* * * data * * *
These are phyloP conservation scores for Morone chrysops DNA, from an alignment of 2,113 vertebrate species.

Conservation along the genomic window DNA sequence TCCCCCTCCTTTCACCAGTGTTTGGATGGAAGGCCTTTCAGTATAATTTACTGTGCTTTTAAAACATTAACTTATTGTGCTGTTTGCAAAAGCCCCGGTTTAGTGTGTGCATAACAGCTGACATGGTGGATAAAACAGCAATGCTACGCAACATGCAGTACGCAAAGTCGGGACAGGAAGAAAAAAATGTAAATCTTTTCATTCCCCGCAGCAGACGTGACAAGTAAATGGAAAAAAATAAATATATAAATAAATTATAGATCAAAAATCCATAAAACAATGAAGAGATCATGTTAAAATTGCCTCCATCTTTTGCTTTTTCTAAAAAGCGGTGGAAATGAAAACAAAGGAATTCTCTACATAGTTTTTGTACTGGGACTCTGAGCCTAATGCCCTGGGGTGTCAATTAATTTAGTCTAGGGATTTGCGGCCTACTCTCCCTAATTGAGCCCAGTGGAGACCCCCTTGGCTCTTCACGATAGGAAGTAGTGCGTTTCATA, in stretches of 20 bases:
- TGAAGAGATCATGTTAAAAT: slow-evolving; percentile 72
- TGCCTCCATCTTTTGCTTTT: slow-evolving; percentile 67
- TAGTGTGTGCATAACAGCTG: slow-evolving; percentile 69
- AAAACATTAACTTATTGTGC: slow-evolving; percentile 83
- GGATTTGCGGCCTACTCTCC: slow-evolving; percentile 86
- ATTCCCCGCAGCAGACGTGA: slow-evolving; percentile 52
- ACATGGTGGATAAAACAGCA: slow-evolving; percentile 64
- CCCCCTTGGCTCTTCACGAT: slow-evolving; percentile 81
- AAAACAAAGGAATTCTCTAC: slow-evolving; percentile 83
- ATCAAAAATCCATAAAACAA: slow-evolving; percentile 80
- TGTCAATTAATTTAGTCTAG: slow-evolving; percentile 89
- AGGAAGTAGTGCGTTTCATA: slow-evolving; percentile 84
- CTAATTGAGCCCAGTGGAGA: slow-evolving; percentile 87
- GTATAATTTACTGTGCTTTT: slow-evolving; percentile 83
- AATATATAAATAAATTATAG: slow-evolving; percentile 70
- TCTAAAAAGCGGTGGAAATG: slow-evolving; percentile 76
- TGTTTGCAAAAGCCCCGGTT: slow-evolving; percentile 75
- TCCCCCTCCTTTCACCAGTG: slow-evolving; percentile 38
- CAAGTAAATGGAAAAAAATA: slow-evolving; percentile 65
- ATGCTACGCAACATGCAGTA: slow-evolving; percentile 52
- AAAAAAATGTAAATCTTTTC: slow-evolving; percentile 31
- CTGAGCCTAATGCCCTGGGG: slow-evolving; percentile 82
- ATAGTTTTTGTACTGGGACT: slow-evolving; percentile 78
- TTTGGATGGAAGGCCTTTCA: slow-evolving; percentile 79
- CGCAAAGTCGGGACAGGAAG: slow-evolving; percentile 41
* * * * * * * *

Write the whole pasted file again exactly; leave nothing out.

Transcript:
These are phyloP conservation scores for Morone chrysops DNA, from an alignment of 2,113 vertebrate species.

Conservation along the genomic window DNA sequence TCCCCCTCCTTTCACCAGTGTTTGGATGGAAGGCCTTTCAGTATAATTTACTGTGCTTTTAAAACATTAACTTATTGTGCTGTTTGCAAAAGCCCCGGTTTAGTGTGTGCATAACAGCTGACATGGTGGATAAAACAGCAATGCTACGCAACATGCAGTACGCAAAGTCGGGACAGGAAGAAAAAAATGTAAATCTTTTCATTCCCCGCAGCAGACGTGACAAGTAAATGGAAAAAAATAAATATATAAATAAATTATAGATCAAAAATCCATAAAACAATGAAGAGATCATGTTAAAATTGCCTCCATCTTTTGCTTTTTCTAAAAAGCGGTGGAAATGAAAACAAAGGAATTCTCTACATAGTTTTTGTACTGGGACTCTGAGCCTAATGCCCTGGGGTGTCAATTAATTTAGTCTAGGGATTTGCGGCCTACTCTCCCTAATTGAGCCCAGTGGAGACCCCCTTGGCTCTTCACGATAGGAAGTAGTGCGTTTCATA, in stretches of 20 bases:
- TGAAGAGATCATGTTAAAAT: slow-evolving; percentile 72
- TGCCTCCATCTTTTGCTTTT: slow-evolving; percentile 67
- TAGTGTGTGCATAACAGCTG: slow-evolving; percentile 69
- AAAACATTAACTTATTGTGC: slow-evolving; percentile 83
- GGATTTGCGGCCTACTCTCC: slow-evolving; percentile 86
- ATTCCCCGCAGCAGACGTGA: slow-evolving; percentile 52
- ACATGGTGGATAAAACAGCA: slow-evolving; percentile 64
- CCCCCTTGGCTCTTCACGAT: slow-evolving; percentile 81
- AAAACAAAGGAATTCTCTAC: slow-evolving; percentile 83
- ATCAAAAATCCATAAAACAA: slow-evolving; percentile 80
- TGTCAATTAATTTAGTCTAG: slow-evolving; percentile 89
- AGGAAGTAGTGCGTTTCATA: slow-evolving; percentile 84
- CTAATTGAGCCCAGTGGAGA: slow-evolving; percentile 87
- GTATAATTTACTGTGCTTTT: slow-evolving; percentile 83
- AATATATAAATAAATTATAG: slow-evolving; percentile 70
- TCTAAAAAGCGGTGGAAATG: slow-evolving; percentile 76
- TGTTTGCAAAAGCCCCGGTT: slow-evolving; percentile 75
- TCCCCCTCCTTTCACCAGTG: slow-evolving; percentile 38
- CAAGTAAATGGAAAAAAATA: slow-evolving; percentile 65
- ATGCTACGCAACATGCAGTA: slow-evolving; percentile 52
- AAAAAAATGTAAATCTTTTC: slow-evolving; percentile 31
- CTGAGCCTAATGCCCTGGGG: slow-evolving; percentile 82
- ATAGTTTTTGTACTGGGACT: slow-evolving; percentile 78
- TTTGGATGGAAGGCCTTTCA: slow-evolving; percentile 79
- CGCAAAGTCGGGACAGGAAG: slow-evolving; percentile 41